“In the gospel of John, the word belief is not merely intellectual assent but it is the heart faith that brings salvation. So faith is more than intellectual reasoning and assent. It is more than looking at the evidence and working it all out, but it is not less than that.”- Timothy Keller
“[Simon Peter] saw the strip of linen lying there, as well as the cloth that had been wrapped around Jesus’ head. The cloth was still lying in its place, separate from the linen. Finally the other disciple who had reached the tomb first, also went inside. He saw and believed.”- John 20:6-8 (NIV)
As Timothy Keller moves on in Chapter 6 of Hope in Times of Fear, he presents the second case study of people who met Jesus after He rose from the dead.
Case Study #2: John meets Jesus. When John and Peter arrived at the empty tomb, unlike Mary, they entered and started to look around. In addition, John 20:1 uses the most typical Greek word for sight – blepei– to describe what Mary saw.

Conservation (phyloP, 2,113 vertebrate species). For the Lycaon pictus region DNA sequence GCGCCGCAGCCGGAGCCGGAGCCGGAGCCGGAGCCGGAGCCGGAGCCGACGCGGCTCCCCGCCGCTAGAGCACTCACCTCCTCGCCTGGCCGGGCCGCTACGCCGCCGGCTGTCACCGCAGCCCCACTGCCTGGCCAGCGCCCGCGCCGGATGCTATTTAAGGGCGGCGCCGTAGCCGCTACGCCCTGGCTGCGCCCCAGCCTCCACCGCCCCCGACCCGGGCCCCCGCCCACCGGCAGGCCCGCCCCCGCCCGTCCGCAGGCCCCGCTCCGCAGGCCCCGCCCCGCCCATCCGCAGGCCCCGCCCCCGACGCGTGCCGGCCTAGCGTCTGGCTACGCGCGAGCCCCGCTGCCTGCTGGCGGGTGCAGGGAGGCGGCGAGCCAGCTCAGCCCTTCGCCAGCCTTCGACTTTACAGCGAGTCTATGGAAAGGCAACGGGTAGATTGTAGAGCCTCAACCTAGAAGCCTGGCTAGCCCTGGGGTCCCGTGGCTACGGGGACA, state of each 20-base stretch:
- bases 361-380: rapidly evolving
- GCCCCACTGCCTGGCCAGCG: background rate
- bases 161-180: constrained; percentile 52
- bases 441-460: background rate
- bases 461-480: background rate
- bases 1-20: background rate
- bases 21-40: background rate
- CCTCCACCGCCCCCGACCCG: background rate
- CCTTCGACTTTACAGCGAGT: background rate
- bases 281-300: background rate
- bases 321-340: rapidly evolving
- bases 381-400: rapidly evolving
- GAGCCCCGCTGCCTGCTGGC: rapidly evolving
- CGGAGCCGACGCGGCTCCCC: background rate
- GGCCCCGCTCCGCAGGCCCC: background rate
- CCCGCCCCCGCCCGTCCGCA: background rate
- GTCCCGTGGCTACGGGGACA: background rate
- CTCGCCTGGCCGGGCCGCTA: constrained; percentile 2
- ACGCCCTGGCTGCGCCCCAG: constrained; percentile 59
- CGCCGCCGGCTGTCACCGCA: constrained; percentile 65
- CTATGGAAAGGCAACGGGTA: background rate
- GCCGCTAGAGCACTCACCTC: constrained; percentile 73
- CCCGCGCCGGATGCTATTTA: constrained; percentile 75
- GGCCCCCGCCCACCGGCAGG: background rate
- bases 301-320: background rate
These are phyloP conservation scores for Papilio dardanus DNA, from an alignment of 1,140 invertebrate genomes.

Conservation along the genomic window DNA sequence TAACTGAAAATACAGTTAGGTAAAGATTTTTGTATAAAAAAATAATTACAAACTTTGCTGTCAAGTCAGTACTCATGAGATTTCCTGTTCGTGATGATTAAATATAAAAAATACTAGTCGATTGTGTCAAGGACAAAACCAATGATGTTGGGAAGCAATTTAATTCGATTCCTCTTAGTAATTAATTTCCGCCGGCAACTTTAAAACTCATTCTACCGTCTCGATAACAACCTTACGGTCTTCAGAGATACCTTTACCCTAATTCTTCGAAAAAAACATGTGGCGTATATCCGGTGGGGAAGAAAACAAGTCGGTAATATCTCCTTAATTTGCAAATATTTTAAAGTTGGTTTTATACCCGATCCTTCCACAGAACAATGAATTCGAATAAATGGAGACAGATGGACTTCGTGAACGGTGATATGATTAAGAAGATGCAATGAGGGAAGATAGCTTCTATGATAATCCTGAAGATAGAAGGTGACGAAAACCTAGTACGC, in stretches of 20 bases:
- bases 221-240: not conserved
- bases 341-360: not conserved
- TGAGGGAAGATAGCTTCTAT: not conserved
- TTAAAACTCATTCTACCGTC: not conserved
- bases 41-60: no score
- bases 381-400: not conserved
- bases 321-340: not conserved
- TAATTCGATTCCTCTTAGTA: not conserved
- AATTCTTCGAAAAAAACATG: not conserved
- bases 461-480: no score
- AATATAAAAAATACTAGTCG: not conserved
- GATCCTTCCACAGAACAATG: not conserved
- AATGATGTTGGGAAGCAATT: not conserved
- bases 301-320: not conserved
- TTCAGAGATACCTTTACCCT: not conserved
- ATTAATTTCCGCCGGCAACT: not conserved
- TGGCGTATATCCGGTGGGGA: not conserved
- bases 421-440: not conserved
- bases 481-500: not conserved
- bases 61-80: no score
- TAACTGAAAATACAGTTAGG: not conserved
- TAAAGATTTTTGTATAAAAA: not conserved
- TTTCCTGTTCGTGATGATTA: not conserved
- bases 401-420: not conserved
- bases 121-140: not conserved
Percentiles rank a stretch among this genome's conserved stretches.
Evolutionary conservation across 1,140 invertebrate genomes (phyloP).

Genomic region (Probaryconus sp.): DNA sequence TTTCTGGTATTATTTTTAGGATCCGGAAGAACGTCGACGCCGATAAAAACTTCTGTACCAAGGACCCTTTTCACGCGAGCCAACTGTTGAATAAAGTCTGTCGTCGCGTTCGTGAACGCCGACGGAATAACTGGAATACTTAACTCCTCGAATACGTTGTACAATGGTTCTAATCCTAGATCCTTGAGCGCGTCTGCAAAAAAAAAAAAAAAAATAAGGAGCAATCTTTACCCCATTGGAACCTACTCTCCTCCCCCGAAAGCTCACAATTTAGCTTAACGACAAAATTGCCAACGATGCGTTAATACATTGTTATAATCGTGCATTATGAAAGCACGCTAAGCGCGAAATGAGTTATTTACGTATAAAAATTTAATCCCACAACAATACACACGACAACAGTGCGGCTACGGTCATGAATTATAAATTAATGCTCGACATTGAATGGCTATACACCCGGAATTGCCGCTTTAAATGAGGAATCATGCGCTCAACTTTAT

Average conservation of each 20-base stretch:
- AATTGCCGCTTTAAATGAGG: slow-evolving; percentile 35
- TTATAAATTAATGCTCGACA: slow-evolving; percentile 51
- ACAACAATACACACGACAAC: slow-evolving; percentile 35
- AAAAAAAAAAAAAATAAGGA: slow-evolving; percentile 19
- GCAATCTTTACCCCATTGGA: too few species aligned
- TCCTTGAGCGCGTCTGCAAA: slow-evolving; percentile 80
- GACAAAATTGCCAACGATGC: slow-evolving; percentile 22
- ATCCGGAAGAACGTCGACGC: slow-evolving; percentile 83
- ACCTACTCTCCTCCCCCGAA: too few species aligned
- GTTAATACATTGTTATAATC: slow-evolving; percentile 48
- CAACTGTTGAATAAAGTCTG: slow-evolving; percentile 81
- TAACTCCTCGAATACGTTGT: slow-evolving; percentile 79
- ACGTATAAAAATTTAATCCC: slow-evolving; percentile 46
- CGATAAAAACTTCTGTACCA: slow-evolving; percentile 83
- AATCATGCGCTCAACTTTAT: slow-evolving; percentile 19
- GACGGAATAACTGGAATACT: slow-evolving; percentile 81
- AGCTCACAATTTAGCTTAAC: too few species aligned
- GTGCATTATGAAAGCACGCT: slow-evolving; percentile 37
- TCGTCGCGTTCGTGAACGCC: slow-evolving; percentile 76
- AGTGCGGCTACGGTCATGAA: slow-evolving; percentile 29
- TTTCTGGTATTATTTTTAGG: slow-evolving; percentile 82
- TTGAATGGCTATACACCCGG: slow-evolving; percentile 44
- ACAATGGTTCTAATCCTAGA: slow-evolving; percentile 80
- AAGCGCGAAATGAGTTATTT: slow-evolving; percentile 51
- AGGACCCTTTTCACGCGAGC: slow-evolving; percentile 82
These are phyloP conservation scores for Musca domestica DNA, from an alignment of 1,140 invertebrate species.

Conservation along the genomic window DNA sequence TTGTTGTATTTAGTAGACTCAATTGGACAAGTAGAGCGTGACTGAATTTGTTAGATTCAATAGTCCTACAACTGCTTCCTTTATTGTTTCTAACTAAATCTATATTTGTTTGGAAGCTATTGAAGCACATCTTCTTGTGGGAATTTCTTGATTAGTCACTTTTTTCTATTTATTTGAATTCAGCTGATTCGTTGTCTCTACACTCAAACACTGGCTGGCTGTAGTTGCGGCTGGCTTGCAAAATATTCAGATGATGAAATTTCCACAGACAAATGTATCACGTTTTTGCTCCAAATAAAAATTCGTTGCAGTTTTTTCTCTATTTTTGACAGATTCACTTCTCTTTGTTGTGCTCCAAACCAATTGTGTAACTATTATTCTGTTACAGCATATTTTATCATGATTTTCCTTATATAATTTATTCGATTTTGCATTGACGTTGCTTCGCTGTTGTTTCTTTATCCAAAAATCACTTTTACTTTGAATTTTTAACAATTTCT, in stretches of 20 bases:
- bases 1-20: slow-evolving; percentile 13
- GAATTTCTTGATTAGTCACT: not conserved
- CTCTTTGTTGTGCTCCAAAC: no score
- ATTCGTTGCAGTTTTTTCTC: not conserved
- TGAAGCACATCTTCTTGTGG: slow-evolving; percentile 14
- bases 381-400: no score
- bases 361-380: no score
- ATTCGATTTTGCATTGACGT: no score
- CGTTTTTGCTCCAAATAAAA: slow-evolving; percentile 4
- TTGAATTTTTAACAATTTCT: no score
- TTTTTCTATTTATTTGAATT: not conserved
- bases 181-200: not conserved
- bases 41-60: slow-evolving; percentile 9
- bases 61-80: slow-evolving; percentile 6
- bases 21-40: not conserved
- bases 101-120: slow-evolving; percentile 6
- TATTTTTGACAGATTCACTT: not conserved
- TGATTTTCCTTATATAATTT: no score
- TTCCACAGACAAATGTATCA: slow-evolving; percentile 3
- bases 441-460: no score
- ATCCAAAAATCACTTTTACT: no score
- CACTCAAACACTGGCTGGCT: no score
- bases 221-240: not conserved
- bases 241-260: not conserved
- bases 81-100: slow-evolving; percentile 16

However, John uses the Greek word theoreo – to reason, theorize, and ponder – to describe how Peter and John looked at the tomb’s contents. Furthermore, seeing the grave clothes arranged in an orderly way made no sense to them. So, slowly but surely, Peter and John eliminated every nonsupernatural explanation for what had happened. Their thinking fit what Arthur Conan Doyle once said through the mouth of Sherlock Holmes:
“When you have eliminated the impossible, whatever remains, however improbable, must be the truth.”
Therefore, John, the disciple Jesus loved, became the first person to believe that Jesus rose from the dead. Certainly, John displayed an openness toward the evidence and used rational thought to work it out. But, he didn’t keep things at the intellectual plane. Hence, John not only concluded that Jesus had risen – he based his life on it! John believed without literally seeing the risen body of Christ.
Today’s question: How do you see faith as more than intellectual reasoning and assent? Please share.
Tomorrow’s blog: “Barriers to belief for modern people”